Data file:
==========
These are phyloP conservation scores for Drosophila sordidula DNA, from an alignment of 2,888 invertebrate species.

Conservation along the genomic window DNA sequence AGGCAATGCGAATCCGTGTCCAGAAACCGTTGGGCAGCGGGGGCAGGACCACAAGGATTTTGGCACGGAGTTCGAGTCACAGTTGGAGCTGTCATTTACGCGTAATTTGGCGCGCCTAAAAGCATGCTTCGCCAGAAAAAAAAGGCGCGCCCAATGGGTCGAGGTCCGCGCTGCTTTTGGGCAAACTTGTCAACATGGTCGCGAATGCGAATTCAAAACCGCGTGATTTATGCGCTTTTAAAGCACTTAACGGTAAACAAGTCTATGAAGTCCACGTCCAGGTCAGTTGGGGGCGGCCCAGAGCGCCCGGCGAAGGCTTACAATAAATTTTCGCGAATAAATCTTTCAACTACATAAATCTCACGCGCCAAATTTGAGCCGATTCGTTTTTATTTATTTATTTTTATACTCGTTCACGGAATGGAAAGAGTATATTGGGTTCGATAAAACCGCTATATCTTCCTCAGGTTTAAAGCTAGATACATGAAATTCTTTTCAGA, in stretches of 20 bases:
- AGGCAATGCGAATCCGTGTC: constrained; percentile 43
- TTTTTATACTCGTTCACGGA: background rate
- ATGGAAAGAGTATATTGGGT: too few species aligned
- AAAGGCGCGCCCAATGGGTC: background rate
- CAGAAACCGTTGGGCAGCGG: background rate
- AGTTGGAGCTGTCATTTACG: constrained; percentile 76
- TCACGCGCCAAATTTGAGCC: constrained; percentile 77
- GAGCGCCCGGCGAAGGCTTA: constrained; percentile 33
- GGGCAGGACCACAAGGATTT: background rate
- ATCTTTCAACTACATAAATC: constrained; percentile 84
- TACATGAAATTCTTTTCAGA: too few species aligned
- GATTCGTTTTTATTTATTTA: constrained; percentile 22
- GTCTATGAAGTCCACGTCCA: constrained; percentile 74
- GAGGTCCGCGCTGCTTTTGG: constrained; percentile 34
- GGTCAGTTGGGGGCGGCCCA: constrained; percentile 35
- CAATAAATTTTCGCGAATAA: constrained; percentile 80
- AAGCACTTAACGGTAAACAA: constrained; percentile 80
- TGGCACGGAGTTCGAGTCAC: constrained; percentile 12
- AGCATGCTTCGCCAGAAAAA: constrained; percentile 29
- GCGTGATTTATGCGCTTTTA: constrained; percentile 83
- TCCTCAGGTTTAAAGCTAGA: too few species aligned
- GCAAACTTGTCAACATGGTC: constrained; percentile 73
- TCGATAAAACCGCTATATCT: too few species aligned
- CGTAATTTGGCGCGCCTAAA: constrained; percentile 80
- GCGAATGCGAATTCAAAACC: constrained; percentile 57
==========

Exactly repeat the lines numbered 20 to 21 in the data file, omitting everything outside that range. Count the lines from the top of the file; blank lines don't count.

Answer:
- TGGCACGGAGTTCGAGTCAC: constrained; percentile 12
- AGCATGCTTCGCCAGAAAAA: constrained; percentile 29